In an attempt to improve on these results, together with a colleague he developed a dual-rod technique [ 1 ]. In this method, hooks are placed on both sides of the spine in "claw" patterns over 2 to 3 spinal levels to avoid hook crowding. Pedicle screws can be included in the lower formation and appear to add significantly to the stability of the construct, he commented. Rods are inserted subcutaneously on both sides of the spine and are joined together on each side with extended tandem connectors. Initial results from a series of 23 patients, presented at the 2003 meeting of the Scoliosis Research Society, suggested that the dual-rod technique has increased implant stability and fewer complications compared with single-rod systems. Further data on 28 patients, presented at last year's meeting of the same group, compared 3 methods; single rod with fusion (5 patients), single rod without fusion (16 patients), and dual rod (7 patients). The authors (including Akbarnia) concluded that both growing rod methods were effective in controlling severe spinal deformities in young children, but the dual rods offered better initial curve correction as well as maintenance of correction with less implant-related complications.


Research that could revolutionize scoliosis?

Looking further ahead into the future, Dr John Braun (University of Utah, Salt Lake City) described research that has the potential to "revolutionize" the treatment and diagnosis of scoliosis. He likened spinal fusion to putting boards up around a house, pointing out that it eliminates growth, motion, and function and puts the adjacent segments at risk of degeneration. Fusionless surgery is the way forward, he declared, with its goal of "harnessing the scoliosis patient's inherent spinal growth and redirecting it to achieve correction, rather than progression of deformity."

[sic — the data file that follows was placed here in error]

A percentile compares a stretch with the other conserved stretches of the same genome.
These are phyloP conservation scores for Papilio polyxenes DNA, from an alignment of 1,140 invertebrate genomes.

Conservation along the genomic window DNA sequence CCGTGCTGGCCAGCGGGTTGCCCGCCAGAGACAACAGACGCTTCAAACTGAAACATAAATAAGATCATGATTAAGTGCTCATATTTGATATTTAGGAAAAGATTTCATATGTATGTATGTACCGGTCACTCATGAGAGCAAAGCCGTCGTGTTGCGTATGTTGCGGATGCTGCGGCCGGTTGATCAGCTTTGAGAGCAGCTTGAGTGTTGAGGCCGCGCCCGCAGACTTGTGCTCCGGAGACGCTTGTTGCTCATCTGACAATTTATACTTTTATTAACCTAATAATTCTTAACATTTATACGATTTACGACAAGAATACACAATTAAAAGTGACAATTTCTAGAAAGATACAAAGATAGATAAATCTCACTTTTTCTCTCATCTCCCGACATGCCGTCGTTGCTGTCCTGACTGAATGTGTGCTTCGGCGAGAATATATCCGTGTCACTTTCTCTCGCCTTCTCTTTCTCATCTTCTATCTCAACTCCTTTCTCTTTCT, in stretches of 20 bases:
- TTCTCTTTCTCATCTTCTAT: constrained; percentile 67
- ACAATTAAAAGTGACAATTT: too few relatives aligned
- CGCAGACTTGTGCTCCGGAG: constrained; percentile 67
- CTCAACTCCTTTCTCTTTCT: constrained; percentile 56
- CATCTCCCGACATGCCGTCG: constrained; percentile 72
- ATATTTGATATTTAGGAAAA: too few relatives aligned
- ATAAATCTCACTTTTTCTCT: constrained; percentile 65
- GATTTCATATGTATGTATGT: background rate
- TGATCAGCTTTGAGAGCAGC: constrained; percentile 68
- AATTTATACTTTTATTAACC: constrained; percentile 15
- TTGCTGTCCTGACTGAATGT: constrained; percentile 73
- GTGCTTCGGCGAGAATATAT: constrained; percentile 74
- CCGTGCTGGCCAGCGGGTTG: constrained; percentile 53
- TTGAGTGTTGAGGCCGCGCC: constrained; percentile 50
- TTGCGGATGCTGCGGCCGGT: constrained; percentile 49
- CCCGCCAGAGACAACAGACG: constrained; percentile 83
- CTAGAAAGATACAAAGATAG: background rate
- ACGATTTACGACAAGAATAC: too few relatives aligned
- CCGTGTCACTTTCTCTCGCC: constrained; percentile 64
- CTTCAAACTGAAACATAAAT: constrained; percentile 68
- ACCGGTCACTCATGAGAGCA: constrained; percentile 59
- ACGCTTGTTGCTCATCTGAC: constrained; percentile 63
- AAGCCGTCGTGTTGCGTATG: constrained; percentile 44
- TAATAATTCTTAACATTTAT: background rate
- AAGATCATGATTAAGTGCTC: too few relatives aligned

Braun described 2 experimental approaches. One involves the use of a rigid metal staple, implanted at several points on the outside of the curve to provide a "tethering effect": the aim is to slow down the exuberant growth of bone on the outside of the curve and so correct the curvature as the spine grows. The Shape memory alloy staple is already marketed, but only for use in the knee; this use in the spine is off-label and has been tried so far only in 8 patients. Even further back in development is a similar idea, but a more flexible product. Consisting of bone anchor pegs linked up by a flexible "ligament" (which looks like an elastic band), this product has so far been tested only in animal models. Developed by Braun and colleagues, in collaboration with Medtronic, the flexibility of the ligament should overcome the problems caused by the rigidity of the metal staple (which can break under stress). Braun tells rheumawire that he has heard, anecdotally, that 1 staple implanted into a scoliosis patient has broken; about 200 have probably been implanted so far, he estimates—about 2 to 3 staples per level, and some patients have 6 to 7 levels, he explains.

One problem common to all the surgical approaches is the question of who is a good candidate. At the moment, there's no way of predicting whether a curve will progress or whether it will deteriorate only very slightly, Braun comments. He's hopeful that in the near future, maybe 18 months from now, there may be a genetic test that would diagnose idiopathic scoliosis with a high rate of progression. His team has already identified a candidate gene, utilizing linkage analysis and gene-mapping techniques on the very large families who live in Utah, and the researchers are now working with Axial to develop a test.


Source

  1. Akbarnia BA and Marks DS. Instrumentation with limited arthrodesis for the treatment of progressive early-onset scoliosis. Spine: State Art Rev 2000; 14 (1): 181-189.